Arthur Budzinski watches translator Mala Boyce sign into a TV camera during a video conference at his West Allis home with his friend Robert Bolger, who lives in California. Bolger and Budzinski say they were abused by Father Lawrence Murphy at St. John's School for the Deaf in St. Francis. Photo above, Rick Wood. Photo below, contributed.
How many deaf children Murphy molested remains unknown. He was at St. John's for 24 years. The victims who have come forward, who said they saw many of their classmates being abused, think he molested more than 100 boys. Murphy admitted to molesting at least 30, according to Alisa Cohen-Stein, a clinical social worker in the Chicago area who has worked with several of Murphy's victims. She said she was told of Murphy's admission by an employee of the archdiocese.

He never apologized.

The stories of the survivors also give a rare glimpse into the isolation of Milwaukee's deaf community from 1950 into the 1970s. Devices that enable deaf people to use the telephone were not widely available; closed captioning of television programs had not begun; and many people who hear considered deaf people to be mentally retarded.

Murphy, who was fluent in sign language, became a key link to the hearing world for the many deaf children who, like Budzinski, were unable to talk with their hearing parents.

"Back then there was no way to communicate," said his mother, Irene Budzinski, 89. "I never learned sign language. When you had a deaf child, the public health nurse would say, 'Send them to some school.' We were looking for a good place.

"Who would think any harm would come to a young child?"

At their first Communion, students at St. John's School for the Deaf received a rosary and catechism as gifts from Murphy. Steve Geier, 55, of Madison, who holds the gifts, came to St. John's at age 8. Photo/Contributed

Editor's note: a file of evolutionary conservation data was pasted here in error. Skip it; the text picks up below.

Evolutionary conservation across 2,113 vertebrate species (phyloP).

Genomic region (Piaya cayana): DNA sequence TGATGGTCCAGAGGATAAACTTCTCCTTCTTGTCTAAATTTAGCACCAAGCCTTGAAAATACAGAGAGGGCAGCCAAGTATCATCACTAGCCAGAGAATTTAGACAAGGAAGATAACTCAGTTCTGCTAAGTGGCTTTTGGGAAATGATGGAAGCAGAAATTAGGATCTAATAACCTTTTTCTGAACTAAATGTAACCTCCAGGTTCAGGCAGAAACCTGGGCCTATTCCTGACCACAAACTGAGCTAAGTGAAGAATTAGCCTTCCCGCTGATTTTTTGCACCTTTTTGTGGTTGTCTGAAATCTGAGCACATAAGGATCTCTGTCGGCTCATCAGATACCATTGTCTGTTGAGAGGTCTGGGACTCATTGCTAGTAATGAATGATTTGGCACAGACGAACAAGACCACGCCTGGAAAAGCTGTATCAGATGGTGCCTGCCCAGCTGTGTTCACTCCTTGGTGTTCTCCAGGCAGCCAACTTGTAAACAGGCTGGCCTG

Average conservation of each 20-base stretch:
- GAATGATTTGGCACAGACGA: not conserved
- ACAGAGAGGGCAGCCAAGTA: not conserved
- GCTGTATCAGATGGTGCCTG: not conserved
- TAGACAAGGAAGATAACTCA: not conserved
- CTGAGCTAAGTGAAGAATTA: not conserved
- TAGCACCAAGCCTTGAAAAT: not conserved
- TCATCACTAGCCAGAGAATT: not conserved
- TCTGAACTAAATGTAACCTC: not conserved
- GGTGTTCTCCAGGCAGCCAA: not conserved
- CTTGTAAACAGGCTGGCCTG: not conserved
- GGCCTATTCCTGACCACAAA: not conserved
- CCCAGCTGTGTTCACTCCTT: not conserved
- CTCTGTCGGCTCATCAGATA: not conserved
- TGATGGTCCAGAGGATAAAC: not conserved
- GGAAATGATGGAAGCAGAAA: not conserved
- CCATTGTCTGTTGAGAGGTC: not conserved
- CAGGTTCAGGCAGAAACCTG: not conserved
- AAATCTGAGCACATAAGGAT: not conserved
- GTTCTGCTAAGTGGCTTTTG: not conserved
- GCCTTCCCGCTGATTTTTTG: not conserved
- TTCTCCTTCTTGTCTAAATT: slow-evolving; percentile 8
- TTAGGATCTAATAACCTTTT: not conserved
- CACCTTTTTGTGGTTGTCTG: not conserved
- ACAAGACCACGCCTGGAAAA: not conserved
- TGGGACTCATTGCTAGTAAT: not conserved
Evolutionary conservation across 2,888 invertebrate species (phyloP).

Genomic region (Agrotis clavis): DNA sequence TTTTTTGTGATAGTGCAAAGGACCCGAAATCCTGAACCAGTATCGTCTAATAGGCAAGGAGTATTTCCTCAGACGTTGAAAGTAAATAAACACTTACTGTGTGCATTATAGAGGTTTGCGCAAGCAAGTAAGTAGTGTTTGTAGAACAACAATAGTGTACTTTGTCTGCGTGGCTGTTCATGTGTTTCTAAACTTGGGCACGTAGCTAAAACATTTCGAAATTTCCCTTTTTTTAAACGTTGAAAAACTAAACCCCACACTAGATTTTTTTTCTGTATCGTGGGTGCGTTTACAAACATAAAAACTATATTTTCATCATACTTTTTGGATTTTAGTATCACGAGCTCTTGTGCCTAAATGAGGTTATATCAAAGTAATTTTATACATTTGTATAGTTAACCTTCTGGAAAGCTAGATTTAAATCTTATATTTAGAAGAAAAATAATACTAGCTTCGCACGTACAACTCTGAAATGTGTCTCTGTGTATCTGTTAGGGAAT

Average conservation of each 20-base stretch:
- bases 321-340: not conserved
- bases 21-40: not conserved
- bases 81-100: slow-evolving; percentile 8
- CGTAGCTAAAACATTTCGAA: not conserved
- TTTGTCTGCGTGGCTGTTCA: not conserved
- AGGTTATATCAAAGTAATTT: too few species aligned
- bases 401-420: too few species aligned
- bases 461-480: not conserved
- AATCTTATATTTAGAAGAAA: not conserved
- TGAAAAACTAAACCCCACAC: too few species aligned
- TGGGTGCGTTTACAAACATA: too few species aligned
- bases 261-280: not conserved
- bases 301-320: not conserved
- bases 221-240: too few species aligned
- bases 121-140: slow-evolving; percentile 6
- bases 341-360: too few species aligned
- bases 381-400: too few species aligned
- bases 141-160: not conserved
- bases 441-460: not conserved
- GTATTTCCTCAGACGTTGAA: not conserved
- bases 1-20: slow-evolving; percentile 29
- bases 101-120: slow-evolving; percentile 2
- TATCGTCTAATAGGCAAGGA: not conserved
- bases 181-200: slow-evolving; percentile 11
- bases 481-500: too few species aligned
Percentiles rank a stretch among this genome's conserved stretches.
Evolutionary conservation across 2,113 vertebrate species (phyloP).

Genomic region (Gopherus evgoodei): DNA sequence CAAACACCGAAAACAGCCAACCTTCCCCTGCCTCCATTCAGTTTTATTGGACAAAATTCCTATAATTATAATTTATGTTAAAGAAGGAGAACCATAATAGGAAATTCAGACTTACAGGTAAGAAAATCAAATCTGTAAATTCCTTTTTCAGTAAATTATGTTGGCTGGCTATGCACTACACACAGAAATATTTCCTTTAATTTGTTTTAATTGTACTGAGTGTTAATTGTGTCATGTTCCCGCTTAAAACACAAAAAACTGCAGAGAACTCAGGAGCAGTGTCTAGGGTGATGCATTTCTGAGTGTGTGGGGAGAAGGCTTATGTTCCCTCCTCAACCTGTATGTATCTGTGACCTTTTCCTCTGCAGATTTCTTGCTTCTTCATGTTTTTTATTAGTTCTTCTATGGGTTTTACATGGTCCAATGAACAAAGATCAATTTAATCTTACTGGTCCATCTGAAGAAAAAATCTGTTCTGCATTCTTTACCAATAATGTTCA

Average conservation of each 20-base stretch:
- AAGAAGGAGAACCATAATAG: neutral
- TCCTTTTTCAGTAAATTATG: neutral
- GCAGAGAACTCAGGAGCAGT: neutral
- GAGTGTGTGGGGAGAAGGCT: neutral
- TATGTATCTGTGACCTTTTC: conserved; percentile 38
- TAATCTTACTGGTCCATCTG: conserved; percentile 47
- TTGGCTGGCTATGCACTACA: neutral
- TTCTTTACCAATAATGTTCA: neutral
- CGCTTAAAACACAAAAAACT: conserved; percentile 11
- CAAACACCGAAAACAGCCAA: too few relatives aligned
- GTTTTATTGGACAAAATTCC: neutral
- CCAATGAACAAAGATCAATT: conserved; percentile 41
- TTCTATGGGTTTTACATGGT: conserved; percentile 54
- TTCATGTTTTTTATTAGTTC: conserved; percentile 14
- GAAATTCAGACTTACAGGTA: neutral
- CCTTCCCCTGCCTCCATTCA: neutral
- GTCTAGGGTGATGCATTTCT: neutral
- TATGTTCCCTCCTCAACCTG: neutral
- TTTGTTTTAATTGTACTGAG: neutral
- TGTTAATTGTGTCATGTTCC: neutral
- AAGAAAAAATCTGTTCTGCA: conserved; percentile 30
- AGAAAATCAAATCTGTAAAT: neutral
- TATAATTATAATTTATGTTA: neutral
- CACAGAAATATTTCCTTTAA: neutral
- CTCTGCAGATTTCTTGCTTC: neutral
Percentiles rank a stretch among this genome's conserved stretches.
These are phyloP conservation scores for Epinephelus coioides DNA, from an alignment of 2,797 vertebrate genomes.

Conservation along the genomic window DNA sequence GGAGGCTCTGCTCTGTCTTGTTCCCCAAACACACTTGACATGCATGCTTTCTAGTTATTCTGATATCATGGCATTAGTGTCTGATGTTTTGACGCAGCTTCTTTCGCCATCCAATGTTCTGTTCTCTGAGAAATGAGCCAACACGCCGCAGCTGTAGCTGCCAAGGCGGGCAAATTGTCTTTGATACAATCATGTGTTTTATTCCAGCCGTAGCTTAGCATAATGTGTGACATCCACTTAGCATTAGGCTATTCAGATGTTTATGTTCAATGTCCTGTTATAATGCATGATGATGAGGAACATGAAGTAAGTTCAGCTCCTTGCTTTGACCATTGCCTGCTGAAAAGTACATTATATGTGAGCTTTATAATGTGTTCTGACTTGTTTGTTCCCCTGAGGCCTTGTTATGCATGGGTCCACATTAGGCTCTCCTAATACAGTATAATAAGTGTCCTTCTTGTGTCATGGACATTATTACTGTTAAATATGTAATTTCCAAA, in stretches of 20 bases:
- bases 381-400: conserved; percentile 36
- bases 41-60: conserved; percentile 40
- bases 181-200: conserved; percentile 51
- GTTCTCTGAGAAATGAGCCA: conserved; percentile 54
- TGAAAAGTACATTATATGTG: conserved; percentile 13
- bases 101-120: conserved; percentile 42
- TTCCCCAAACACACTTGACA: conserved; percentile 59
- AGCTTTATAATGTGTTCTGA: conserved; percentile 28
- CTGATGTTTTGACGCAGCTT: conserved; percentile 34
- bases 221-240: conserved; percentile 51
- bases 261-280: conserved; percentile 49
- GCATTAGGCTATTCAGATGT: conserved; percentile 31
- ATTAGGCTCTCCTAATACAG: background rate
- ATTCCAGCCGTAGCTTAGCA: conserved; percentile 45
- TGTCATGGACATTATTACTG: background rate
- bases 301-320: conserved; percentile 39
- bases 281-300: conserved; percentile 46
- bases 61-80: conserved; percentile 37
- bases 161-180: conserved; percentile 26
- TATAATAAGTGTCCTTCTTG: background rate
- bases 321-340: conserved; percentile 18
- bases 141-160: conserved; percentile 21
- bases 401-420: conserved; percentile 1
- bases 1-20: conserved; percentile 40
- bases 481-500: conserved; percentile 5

Steve Geier, 55, of Madison, who became deaf after a high fever, remembered being left at St. John's at age 8 as his mother and father walked back to the car. His mother, he said, had tears running down her face.

"Here is my mom and dad, talk, talk, talk, talk, and I am looking at them," he said. "My suitcase gets put down, and my mom and dad said we have to go home. So I go running after them. They said 'No, you stay here.' It was confusing and I cried."

Murphy would console him.

The Milwaukee Archdiocese has acknowledged that Murphy abused boys at the school, which was at 3680 S. Kinnickinnic Ave. in St. Francis, but has provided few details. The residential school closed in 1983 for financial reasons.

The archdiocese denied requests for church records regarding Murphy's offenses, citing victim confidentiality.

"We firmly believe that these individuals have suffered so desperately in their lives that it is far more appropriate to listen to them - hear their stories of pain, grief and suffering - than it is to dig through our records for arcane facts and data, which we believe must be held in confidence," Kathleen Hohl, communications director for the Archdiocese of Milwaukee, wrote in her response to the newspaper.